Benefits of native applications

For the app I was building (imagine a sort of supercharged closet organizer) and the experience I wanted to convey, HTML5 and jQuery Mobile weren't a good fit. I have to acknowledge that I have seen other apps with different functionality where native didn't offer any discernible advantage.

With HTML5, any person can navigate to your site and experience your app.

There is also the nontechnical but very important issue of monetization. If you go native, you can target app stores like Apple's as a revenue source. Then, you've locked yourself into a sometimes arbitrary-seeming application review process. Even if you're approved, you can be summarily yanked from the App Store later.

With HTML5, any person can navigate to your site and experience your app. However, your monetization options are primarily limited to subscription fees and ads. Further, on a technical note, the experience of adding links to an HTML5 site is simply not as user-friendly as going through the App Store and installing a native application. Your HTML5 app is arguably less discoverable since you will have to rely on discovery via the Web -- an obviously much larger place to stand out from.

Finally, as I bounced between environments, I noticed an interesting difference in how user interface and user experience are emphasized. In HTML5 frameworks, a core objective of user interface (UI) capabilities is focused on mimicking the standard touch and screen-flow capabilities of native apps. In the native space, however, there is more focus on new gesture mechanisms for navigating content. Perhaps that's another reason HTML5 currently seems to me like a better option for more traditional interactions driven by sites, but native seems to work better on more innovative UIs.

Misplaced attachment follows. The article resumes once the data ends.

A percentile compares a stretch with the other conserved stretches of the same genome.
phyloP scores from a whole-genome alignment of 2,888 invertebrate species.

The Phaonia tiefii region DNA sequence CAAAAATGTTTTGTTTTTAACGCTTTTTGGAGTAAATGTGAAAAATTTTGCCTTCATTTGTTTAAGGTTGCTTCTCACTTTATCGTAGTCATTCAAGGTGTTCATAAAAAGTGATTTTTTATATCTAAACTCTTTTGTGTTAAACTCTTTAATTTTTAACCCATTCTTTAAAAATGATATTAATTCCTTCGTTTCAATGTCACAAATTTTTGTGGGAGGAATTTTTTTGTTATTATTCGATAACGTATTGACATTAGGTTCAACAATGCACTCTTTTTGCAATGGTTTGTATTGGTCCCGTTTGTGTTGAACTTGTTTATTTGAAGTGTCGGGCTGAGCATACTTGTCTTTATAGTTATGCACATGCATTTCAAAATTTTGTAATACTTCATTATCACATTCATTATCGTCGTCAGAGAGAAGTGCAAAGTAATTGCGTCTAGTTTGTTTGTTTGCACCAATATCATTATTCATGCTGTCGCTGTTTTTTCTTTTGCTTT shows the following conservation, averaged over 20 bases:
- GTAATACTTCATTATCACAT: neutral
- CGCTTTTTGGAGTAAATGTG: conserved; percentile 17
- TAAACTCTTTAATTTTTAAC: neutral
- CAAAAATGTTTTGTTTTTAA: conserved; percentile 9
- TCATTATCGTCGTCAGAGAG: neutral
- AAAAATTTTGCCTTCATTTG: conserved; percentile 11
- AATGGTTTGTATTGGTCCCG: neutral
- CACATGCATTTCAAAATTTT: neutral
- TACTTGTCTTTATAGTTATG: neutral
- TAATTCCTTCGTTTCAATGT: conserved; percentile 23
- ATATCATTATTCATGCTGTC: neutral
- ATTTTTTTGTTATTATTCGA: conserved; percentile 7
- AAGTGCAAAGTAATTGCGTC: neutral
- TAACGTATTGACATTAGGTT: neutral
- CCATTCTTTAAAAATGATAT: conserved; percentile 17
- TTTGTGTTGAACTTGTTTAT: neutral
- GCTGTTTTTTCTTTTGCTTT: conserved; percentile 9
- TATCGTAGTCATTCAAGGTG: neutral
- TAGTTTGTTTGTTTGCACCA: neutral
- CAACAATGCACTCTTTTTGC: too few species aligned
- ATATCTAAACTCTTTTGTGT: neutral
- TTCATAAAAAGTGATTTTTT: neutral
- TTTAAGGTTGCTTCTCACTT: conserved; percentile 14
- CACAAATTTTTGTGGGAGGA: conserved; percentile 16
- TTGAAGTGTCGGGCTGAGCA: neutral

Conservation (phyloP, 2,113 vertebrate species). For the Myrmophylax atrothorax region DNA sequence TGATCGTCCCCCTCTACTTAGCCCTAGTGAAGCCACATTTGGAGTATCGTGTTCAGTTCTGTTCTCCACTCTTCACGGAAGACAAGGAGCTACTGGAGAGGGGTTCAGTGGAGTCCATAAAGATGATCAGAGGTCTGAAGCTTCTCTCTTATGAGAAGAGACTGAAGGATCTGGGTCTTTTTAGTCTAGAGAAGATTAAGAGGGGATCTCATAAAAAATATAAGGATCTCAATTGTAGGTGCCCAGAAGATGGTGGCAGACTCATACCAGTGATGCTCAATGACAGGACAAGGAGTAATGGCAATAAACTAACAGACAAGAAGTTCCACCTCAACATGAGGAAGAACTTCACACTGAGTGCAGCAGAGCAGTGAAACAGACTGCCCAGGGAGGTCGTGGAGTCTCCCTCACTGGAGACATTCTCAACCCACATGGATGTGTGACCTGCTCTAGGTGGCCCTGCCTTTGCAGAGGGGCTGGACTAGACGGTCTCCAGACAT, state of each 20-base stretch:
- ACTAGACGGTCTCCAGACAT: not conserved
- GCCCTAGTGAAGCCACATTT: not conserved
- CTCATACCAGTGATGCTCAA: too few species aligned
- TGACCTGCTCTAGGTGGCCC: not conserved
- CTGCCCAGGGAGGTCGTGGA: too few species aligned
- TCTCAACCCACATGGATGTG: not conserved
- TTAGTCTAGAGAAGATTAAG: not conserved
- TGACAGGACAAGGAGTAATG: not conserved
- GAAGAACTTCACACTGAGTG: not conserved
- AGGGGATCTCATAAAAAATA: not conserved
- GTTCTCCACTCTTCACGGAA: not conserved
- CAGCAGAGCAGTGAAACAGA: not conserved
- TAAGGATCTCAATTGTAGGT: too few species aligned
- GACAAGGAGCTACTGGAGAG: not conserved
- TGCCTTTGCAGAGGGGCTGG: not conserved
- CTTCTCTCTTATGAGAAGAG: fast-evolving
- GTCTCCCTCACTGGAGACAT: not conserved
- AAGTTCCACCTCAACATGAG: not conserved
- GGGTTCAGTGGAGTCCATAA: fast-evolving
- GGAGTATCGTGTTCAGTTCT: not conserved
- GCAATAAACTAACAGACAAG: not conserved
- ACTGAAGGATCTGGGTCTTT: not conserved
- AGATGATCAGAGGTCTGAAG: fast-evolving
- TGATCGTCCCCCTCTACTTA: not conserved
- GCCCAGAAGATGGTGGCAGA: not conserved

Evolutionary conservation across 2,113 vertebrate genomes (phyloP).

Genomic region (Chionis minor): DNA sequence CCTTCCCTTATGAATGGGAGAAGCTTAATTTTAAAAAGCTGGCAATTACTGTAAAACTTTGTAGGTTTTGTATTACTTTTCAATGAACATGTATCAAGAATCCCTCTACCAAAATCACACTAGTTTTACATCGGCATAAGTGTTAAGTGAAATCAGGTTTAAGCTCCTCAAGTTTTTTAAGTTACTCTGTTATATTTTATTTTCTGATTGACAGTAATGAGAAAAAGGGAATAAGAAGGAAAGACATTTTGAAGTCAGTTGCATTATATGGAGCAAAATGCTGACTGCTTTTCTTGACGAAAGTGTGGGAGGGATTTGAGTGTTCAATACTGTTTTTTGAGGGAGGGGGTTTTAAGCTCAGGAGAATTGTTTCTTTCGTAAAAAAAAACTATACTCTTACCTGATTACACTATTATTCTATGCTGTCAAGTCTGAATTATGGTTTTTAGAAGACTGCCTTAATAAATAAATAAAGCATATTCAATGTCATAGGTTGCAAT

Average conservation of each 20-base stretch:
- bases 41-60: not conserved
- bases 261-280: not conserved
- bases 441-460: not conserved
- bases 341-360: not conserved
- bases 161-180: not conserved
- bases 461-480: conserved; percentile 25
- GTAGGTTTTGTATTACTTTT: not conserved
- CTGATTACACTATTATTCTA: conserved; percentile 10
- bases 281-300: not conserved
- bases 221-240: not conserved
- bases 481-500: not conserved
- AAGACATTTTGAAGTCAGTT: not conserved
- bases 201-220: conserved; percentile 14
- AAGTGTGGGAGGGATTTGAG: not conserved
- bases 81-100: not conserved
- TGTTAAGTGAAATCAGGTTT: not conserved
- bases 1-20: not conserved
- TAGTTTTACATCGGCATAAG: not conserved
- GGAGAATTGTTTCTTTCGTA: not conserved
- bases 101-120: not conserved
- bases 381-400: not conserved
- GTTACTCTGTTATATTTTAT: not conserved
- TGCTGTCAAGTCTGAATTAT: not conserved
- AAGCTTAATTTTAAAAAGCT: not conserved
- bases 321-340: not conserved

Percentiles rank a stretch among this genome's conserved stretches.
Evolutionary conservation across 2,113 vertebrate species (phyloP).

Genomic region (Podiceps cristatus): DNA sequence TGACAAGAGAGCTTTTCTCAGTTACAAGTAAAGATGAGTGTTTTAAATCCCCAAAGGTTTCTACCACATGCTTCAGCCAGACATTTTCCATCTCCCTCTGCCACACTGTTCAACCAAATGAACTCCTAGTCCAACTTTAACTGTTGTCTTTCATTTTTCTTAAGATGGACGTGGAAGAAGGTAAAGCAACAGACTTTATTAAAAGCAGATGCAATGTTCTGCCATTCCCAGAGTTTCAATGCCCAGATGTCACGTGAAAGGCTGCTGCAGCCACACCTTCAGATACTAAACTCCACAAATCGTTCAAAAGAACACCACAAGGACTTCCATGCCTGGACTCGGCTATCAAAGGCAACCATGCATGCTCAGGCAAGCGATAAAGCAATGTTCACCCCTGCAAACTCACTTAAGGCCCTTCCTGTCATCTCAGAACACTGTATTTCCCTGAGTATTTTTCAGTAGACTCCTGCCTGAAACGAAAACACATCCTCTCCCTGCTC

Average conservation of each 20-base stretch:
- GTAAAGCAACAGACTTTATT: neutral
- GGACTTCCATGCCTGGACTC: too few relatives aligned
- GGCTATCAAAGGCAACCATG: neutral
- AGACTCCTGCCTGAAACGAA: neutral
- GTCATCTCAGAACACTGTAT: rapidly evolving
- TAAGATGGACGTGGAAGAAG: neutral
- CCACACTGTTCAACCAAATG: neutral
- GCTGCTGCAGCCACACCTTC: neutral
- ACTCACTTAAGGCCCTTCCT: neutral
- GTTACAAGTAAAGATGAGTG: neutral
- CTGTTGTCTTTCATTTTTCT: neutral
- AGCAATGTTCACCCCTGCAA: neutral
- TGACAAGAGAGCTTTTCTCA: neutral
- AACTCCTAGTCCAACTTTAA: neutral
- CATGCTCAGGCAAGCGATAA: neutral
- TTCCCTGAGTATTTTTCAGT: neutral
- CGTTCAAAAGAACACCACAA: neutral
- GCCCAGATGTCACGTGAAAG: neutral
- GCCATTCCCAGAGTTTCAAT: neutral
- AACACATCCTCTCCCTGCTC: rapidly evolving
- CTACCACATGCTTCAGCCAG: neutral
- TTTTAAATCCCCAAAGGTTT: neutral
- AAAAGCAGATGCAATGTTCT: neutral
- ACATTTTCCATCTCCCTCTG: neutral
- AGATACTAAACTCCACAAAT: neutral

Inside the mobile development arena

Although there are a lot of vendors offering tools in the native and HTML5 space, perhaps the one refreshing observation I can make is that there is a surprising lack of marketing disinformation in spite of all the competition. The fact is that neither approach is currently the perfect development option for all application developers.

The mobile space is only getting larger, and everyone seems to realize there is plenty of room for multiple development techniques. The key for today's developers is to understand which approach best fits the task at hand. Are you hoping to differentiate your product with cool new UI features and you need high performance? Native is probably your answer. Do you already have a popular site that receives high traffic and you want to support multiple mobile platforms using a single code base? HTML5 is a good choice.

This story isn't finished though. With the continued growth of mobile, we will undoubtedly see additional tools and frameworks emerge. Developers that become skilled in multiple methods will ultimately give themselves and their clients a rich set of options to choose from.

Michael Ogrinz (@mogrinz) is the author of Mashup Patterns: Designs and Examples for the Modern Enterprise. He is also principal architect for global markets at one of the world's largest financial institutions.

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This was first published in July 2013